Carotenoid binding to proteins: Modeling pigment transport to lipid membranes

Emilia Reszczyńska, Renata Welc, Wojciech Grudziński, Kazimierz Trębacz, Wiesław I. Gruszecki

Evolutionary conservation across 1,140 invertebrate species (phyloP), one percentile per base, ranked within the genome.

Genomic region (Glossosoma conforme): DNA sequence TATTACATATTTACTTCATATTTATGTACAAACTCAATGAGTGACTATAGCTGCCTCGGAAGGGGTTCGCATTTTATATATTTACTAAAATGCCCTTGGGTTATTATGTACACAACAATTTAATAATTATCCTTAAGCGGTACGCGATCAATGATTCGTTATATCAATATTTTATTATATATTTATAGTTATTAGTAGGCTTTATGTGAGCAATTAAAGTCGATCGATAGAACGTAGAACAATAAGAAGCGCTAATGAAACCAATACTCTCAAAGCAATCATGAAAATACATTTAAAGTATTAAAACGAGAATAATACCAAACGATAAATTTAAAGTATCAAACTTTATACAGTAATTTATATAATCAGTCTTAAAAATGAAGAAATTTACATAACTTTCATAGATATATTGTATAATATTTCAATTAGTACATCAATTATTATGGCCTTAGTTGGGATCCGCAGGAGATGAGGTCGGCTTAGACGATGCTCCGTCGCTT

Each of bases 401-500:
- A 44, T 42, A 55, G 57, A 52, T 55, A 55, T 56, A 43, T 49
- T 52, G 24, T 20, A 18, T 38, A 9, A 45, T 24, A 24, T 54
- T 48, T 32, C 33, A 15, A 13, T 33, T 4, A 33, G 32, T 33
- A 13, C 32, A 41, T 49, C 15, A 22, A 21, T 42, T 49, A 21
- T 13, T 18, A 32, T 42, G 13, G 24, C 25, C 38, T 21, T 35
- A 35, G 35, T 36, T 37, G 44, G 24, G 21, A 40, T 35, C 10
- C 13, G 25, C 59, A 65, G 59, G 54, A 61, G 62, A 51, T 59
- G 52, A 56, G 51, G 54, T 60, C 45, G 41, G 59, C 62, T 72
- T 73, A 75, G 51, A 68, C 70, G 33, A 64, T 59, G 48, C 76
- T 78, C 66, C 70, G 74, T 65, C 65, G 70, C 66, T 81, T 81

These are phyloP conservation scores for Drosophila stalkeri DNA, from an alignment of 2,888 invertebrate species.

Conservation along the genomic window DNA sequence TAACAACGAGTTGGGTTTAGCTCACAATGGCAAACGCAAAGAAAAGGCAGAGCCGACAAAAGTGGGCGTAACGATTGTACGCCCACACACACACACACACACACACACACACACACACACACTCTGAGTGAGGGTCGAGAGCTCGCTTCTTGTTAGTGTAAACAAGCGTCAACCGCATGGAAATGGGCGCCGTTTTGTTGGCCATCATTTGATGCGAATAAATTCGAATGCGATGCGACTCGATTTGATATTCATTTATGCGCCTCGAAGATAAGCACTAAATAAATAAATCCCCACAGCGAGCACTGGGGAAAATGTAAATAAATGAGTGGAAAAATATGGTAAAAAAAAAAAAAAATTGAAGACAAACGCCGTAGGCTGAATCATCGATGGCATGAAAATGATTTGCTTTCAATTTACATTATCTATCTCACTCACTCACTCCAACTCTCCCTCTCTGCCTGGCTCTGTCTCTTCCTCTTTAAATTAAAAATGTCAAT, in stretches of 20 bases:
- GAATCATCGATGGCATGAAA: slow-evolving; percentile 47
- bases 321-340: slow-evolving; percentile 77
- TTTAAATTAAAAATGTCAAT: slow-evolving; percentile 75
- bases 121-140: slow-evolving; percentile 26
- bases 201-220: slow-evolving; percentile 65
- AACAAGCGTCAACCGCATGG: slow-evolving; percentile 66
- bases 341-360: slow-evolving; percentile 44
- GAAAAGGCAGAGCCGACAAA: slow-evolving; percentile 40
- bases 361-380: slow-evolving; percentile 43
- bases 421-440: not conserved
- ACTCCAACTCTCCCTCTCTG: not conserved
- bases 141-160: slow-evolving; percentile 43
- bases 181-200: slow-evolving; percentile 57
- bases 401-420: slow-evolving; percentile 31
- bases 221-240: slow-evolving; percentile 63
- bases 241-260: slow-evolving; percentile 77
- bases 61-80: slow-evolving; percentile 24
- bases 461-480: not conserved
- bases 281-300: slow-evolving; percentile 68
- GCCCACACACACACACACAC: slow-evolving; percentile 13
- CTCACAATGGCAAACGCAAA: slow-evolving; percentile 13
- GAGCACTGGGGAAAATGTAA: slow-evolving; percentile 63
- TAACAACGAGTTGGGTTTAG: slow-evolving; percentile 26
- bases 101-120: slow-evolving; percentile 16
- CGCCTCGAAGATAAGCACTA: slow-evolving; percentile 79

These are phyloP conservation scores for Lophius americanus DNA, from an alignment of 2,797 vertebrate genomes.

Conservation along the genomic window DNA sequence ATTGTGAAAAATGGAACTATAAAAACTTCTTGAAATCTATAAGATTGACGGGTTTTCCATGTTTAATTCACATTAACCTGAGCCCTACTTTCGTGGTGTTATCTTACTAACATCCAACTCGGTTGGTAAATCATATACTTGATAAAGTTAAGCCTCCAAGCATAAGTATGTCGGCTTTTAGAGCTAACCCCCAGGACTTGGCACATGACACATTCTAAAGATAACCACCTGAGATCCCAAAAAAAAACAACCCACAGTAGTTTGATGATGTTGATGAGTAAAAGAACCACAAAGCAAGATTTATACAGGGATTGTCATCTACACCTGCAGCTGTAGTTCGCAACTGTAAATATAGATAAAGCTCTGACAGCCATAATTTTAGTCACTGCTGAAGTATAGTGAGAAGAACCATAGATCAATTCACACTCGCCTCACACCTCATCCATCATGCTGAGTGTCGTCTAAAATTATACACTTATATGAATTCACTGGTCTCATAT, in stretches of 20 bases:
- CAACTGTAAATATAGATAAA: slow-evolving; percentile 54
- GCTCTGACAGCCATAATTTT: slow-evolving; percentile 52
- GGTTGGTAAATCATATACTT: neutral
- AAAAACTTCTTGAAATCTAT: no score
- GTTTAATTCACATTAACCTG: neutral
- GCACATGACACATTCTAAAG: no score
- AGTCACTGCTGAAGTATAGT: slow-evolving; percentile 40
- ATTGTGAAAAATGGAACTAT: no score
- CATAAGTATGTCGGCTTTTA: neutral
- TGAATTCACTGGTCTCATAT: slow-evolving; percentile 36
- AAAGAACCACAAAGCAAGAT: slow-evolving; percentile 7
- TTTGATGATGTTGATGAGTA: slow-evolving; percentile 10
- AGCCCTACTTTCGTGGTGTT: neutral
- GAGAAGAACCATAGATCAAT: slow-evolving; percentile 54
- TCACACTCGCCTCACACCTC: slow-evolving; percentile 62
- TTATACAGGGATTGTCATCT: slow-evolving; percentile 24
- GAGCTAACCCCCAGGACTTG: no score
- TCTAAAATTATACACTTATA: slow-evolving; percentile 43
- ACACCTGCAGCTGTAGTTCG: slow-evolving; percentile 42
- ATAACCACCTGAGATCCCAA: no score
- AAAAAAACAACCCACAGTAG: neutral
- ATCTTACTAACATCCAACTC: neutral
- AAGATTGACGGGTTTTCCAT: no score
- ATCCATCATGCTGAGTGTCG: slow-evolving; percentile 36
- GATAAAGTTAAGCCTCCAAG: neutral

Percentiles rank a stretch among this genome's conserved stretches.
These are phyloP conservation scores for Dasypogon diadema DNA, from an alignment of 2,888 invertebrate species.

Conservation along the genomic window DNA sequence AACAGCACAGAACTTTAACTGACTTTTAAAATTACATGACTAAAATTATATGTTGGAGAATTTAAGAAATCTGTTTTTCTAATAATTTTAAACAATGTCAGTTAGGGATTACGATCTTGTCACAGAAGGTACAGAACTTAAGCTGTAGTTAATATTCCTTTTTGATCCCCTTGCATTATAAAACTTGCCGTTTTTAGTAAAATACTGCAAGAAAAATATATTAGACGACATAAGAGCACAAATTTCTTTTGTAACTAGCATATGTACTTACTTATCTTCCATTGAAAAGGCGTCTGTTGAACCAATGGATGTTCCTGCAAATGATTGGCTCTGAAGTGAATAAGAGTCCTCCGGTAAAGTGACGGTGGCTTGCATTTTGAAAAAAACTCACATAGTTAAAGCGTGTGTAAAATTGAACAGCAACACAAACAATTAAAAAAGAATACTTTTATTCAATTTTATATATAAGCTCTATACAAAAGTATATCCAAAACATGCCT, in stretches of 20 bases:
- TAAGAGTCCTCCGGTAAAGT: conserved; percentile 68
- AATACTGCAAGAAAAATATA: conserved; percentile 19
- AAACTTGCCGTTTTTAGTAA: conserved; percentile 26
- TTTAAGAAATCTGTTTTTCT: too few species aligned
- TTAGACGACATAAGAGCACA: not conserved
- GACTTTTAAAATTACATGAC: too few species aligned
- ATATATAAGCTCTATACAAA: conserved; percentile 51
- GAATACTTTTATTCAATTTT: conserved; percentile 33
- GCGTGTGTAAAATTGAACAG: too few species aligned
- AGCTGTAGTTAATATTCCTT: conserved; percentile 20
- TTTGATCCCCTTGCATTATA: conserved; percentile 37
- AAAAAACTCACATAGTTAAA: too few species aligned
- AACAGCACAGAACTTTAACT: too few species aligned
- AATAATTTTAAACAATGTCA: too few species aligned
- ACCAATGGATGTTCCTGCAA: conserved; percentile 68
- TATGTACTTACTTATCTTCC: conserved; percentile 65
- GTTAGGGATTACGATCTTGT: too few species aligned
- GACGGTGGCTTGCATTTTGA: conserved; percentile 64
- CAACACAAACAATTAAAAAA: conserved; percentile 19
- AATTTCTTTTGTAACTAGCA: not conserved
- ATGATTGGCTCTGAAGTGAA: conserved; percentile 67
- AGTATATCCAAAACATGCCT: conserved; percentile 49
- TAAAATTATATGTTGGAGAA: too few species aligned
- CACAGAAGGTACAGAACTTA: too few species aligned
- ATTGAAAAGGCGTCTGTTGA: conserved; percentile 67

Carotenoid pigments play numerous important physiological functions in human organism. Very special is a role of lutein and zeaxanthin in the retina of an eye and in particular in its central part, the macula lutea. In the retina, carotenoids can be directly present in the lipid phase of the membranes or remain bound to the protein-pigment complexes. In this work we address a problem of binding of carotenoids to proteins and possible role of such structures in pigment transport to lipid membranes. Interaction of three carotenoids, beta-carotene, lutein and zeaxanthin with two proteins: bovine serum albumin and glutathione Stransferase (GST) was investigated with application of molecular spectroscopy techniques: UV-Vis absorption, circular dichroism and Fourier transform infrared spectroscopy (FTIR). Interaction of pigmentprotein complexes with model lipid bilayers formed with egg yolk phosphatidylcholine was investigated with application of FTIR, Raman imaging of liposomes and electrophysiological technique, in the planar lipid bilayer models. The results show that in all the cases of protein and pigment studied, carotenoids bind to protein and that the complexes formed can interact with membranes. This means that protein-carotenoid complexes are capable of playing physiological role in pigment transport to biomembranes.